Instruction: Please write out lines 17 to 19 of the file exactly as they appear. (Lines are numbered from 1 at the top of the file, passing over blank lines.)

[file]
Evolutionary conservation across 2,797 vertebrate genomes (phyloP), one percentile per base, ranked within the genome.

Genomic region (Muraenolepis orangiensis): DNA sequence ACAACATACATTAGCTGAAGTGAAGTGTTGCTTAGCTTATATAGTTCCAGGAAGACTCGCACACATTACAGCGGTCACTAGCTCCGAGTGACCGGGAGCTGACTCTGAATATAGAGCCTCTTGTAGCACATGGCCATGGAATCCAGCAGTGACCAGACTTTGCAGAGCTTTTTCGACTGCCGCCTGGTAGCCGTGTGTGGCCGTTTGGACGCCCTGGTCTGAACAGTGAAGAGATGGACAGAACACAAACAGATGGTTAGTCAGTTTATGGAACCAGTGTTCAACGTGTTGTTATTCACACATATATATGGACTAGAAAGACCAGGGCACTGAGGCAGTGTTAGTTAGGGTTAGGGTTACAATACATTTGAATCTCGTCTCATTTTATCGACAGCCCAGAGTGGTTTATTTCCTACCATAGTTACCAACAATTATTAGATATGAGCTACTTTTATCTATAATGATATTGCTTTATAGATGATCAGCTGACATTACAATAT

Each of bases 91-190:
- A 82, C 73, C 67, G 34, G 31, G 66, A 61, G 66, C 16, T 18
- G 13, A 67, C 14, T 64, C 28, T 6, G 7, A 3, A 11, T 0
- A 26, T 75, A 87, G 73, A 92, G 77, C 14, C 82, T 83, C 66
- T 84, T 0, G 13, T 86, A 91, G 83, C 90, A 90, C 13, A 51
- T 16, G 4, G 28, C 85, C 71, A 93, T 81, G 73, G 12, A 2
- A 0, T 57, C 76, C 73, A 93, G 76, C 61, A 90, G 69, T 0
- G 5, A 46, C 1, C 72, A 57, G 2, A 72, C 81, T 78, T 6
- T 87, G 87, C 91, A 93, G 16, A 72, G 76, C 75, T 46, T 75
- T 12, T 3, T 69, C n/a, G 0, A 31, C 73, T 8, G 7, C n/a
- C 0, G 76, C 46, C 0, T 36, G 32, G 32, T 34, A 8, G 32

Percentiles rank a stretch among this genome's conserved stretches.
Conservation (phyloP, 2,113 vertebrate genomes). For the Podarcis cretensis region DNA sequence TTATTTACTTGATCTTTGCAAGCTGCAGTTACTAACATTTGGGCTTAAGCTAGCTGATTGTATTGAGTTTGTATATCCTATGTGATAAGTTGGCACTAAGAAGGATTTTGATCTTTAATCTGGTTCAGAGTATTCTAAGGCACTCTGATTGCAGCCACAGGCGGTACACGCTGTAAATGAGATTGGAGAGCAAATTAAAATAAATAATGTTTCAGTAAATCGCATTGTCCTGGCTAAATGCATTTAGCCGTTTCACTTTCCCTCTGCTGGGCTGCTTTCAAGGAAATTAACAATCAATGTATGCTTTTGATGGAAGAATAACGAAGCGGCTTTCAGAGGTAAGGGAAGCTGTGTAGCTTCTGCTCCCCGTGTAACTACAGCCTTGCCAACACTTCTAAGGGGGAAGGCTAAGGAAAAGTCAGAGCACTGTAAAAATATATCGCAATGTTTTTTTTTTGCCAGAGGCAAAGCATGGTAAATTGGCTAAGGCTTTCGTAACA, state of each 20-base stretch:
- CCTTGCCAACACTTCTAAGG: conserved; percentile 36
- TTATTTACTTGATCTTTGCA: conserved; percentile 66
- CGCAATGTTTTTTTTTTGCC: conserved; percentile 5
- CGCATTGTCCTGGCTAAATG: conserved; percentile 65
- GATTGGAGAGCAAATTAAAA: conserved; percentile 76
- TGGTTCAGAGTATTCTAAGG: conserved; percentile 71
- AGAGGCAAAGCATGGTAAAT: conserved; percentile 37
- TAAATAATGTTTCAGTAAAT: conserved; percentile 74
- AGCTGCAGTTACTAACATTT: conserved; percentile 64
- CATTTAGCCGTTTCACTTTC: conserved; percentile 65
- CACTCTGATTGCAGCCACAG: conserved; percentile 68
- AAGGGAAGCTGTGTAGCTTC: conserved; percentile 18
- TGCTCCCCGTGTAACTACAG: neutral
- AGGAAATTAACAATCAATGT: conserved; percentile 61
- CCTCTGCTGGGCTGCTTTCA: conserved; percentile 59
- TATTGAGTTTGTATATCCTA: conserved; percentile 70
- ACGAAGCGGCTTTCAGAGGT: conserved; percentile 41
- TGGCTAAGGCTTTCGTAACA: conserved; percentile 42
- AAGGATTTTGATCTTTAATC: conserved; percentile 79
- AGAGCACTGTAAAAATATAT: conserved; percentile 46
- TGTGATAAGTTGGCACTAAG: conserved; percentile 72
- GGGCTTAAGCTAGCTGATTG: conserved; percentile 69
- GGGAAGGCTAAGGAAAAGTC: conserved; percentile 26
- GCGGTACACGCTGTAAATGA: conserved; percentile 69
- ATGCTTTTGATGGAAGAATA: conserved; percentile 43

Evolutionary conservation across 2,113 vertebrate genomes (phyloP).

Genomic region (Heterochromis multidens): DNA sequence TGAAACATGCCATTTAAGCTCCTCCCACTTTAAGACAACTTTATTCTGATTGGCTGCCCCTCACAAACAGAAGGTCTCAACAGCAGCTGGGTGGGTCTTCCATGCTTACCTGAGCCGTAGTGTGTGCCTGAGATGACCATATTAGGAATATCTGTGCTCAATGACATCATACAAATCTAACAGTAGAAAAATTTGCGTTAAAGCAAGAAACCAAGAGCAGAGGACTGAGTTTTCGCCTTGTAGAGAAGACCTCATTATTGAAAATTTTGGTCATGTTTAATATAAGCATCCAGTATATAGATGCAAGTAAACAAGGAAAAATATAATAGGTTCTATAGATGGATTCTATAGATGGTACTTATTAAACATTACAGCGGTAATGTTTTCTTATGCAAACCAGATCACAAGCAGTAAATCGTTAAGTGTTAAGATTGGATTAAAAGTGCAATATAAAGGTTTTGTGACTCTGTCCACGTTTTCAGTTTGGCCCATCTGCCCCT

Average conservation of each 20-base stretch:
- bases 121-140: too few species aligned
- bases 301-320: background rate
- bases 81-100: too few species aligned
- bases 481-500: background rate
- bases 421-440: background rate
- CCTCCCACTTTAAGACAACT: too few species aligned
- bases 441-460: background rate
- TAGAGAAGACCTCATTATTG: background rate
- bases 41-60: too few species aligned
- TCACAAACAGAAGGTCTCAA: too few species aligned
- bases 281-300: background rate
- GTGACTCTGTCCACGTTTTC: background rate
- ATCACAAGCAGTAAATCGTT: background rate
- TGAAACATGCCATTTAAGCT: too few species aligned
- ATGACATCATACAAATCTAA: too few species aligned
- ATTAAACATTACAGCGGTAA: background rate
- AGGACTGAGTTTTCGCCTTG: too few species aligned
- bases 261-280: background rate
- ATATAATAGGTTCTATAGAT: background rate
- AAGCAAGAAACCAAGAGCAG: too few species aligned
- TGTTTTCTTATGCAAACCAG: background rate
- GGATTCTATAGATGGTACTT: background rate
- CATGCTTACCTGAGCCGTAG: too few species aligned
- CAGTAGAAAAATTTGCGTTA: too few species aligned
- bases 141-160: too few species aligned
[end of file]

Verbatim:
- TTATTTACTTGATCTTTGCA: conserved; percentile 66
- CGCAATGTTTTTTTTTTGCC: conserved; percentile 5
- CGCATTGTCCTGGCTAAATG: conserved; percentile 65